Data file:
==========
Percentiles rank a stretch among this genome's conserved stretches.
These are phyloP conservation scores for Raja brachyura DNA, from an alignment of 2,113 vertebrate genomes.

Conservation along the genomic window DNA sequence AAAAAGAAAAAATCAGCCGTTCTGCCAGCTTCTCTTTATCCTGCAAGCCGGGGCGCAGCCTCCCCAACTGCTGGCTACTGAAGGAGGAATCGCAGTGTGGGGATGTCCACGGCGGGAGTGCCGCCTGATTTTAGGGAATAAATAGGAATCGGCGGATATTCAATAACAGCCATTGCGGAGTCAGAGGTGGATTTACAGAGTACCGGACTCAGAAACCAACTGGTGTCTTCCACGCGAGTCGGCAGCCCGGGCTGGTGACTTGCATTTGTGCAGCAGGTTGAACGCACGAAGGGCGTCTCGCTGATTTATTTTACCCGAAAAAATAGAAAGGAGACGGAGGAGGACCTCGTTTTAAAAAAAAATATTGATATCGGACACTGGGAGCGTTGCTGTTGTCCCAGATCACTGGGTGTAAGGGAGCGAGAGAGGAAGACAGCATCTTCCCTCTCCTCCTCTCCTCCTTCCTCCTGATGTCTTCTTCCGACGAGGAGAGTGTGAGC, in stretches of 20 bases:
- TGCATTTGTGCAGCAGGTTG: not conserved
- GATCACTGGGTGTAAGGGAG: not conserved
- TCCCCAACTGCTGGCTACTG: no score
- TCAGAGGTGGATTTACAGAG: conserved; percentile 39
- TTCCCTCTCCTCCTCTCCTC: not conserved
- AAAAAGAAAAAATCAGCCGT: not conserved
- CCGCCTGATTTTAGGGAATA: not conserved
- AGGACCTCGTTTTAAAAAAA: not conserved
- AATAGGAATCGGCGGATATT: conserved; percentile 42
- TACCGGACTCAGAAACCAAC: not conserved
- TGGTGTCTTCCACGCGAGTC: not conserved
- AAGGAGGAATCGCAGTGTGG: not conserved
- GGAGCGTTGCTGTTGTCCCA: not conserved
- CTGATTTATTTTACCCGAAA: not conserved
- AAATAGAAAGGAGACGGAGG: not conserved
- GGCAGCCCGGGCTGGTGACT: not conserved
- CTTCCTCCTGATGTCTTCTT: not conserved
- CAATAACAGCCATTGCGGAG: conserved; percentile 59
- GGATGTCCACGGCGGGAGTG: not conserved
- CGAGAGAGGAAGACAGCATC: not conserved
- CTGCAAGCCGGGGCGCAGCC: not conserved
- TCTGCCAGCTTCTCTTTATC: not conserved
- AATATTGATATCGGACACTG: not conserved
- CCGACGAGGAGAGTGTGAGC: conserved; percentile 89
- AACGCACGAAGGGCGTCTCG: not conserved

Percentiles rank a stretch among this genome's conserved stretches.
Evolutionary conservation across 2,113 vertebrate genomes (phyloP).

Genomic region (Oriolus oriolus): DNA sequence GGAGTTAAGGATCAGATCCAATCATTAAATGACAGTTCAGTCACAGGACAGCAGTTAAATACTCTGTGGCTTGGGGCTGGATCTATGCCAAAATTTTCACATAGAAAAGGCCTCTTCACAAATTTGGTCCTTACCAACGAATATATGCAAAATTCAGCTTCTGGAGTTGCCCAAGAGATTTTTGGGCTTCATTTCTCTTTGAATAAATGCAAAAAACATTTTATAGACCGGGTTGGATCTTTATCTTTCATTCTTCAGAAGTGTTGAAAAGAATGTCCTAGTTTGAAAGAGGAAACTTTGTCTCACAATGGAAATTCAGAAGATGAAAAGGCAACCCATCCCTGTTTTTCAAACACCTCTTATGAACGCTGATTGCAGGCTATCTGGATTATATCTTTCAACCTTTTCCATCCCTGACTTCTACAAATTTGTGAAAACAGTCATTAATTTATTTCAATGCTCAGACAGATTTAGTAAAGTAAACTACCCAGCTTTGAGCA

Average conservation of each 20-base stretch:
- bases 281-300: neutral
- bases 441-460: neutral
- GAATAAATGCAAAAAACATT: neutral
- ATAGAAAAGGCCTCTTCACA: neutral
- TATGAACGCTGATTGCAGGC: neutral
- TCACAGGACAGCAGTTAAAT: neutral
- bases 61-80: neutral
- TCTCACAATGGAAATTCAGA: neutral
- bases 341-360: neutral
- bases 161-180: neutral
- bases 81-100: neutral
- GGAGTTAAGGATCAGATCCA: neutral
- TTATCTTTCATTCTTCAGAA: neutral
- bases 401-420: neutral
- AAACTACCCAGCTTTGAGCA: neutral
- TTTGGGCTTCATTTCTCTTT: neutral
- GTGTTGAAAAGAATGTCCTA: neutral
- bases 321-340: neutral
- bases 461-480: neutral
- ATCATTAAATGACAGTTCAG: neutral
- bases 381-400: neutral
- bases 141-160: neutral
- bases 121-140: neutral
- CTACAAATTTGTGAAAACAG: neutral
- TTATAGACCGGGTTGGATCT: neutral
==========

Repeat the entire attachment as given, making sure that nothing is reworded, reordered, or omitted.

Percentiles rank a stretch among this genome's conserved stretches.
These are phyloP conservation scores for Raja brachyura DNA, from an alignment of 2,113 vertebrate genomes.

Conservation along the genomic window DNA sequence AAAAAGAAAAAATCAGCCGTTCTGCCAGCTTCTCTTTATCCTGCAAGCCGGGGCGCAGCCTCCCCAACTGCTGGCTACTGAAGGAGGAATCGCAGTGTGGGGATGTCCACGGCGGGAGTGCCGCCTGATTTTAGGGAATAAATAGGAATCGGCGGATATTCAATAACAGCCATTGCGGAGTCAGAGGTGGATTTACAGAGTACCGGACTCAGAAACCAACTGGTGTCTTCCACGCGAGTCGGCAGCCCGGGCTGGTGACTTGCATTTGTGCAGCAGGTTGAACGCACGAAGGGCGTCTCGCTGATTTATTTTACCCGAAAAAATAGAAAGGAGACGGAGGAGGACCTCGTTTTAAAAAAAAATATTGATATCGGACACTGGGAGCGTTGCTGTTGTCCCAGATCACTGGGTGTAAGGGAGCGAGAGAGGAAGACAGCATCTTCCCTCTCCTCCTCTCCTCCTTCCTCCTGATGTCTTCTTCCGACGAGGAGAGTGTGAGC, in stretches of 20 bases:
- TGCATTTGTGCAGCAGGTTG: not conserved
- GATCACTGGGTGTAAGGGAG: not conserved
- TCCCCAACTGCTGGCTACTG: no score
- TCAGAGGTGGATTTACAGAG: conserved; percentile 39
- TTCCCTCTCCTCCTCTCCTC: not conserved
- AAAAAGAAAAAATCAGCCGT: not conserved
- CCGCCTGATTTTAGGGAATA: not conserved
- AGGACCTCGTTTTAAAAAAA: not conserved
- AATAGGAATCGGCGGATATT: conserved; percentile 42
- TACCGGACTCAGAAACCAAC: not conserved
- TGGTGTCTTCCACGCGAGTC: not conserved
- AAGGAGGAATCGCAGTGTGG: not conserved
- GGAGCGTTGCTGTTGTCCCA: not conserved
- CTGATTTATTTTACCCGAAA: not conserved
- AAATAGAAAGGAGACGGAGG: not conserved
- GGCAGCCCGGGCTGGTGACT: not conserved
- CTTCCTCCTGATGTCTTCTT: not conserved
- CAATAACAGCCATTGCGGAG: conserved; percentile 59
- GGATGTCCACGGCGGGAGTG: not conserved
- CGAGAGAGGAAGACAGCATC: not conserved
- CTGCAAGCCGGGGCGCAGCC: not conserved
- TCTGCCAGCTTCTCTTTATC: not conserved
- AATATTGATATCGGACACTG: not conserved
- CCGACGAGGAGAGTGTGAGC: conserved; percentile 89
- AACGCACGAAGGGCGTCTCG: not conserved

Percentiles rank a stretch among this genome's conserved stretches.
Evolutionary conservation across 2,113 vertebrate genomes (phyloP).

Genomic region (Oriolus oriolus): DNA sequence GGAGTTAAGGATCAGATCCAATCATTAAATGACAGTTCAGTCACAGGACAGCAGTTAAATACTCTGTGGCTTGGGGCTGGATCTATGCCAAAATTTTCACATAGAAAAGGCCTCTTCACAAATTTGGTCCTTACCAACGAATATATGCAAAATTCAGCTTCTGGAGTTGCCCAAGAGATTTTTGGGCTTCATTTCTCTTTGAATAAATGCAAAAAACATTTTATAGACCGGGTTGGATCTTTATCTTTCATTCTTCAGAAGTGTTGAAAAGAATGTCCTAGTTTGAAAGAGGAAACTTTGTCTCACAATGGAAATTCAGAAGATGAAAAGGCAACCCATCCCTGTTTTTCAAACACCTCTTATGAACGCTGATTGCAGGCTATCTGGATTATATCTTTCAACCTTTTCCATCCCTGACTTCTACAAATTTGTGAAAACAGTCATTAATTTATTTCAATGCTCAGACAGATTTAGTAAAGTAAACTACCCAGCTTTGAGCA

Average conservation of each 20-base stretch:
- bases 281-300: neutral
- bases 441-460: neutral
- GAATAAATGCAAAAAACATT: neutral
- ATAGAAAAGGCCTCTTCACA: neutral
- TATGAACGCTGATTGCAGGC: neutral
- TCACAGGACAGCAGTTAAAT: neutral
- bases 61-80: neutral
- TCTCACAATGGAAATTCAGA: neutral
- bases 341-360: neutral
- bases 161-180: neutral
- bases 81-100: neutral
- GGAGTTAAGGATCAGATCCA: neutral
- TTATCTTTCATTCTTCAGAA: neutral
- bases 401-420: neutral
- AAACTACCCAGCTTTGAGCA: neutral
- TTTGGGCTTCATTTCTCTTT: neutral
- GTGTTGAAAAGAATGTCCTA: neutral
- bases 321-340: neutral
- bases 461-480: neutral
- ATCATTAAATGACAGTTCAG: neutral
- bases 381-400: neutral
- bases 141-160: neutral
- bases 121-140: neutral
- CTACAAATTTGTGAAAACAG: neutral
- TTATAGACCGGGTTGGATCT: neutral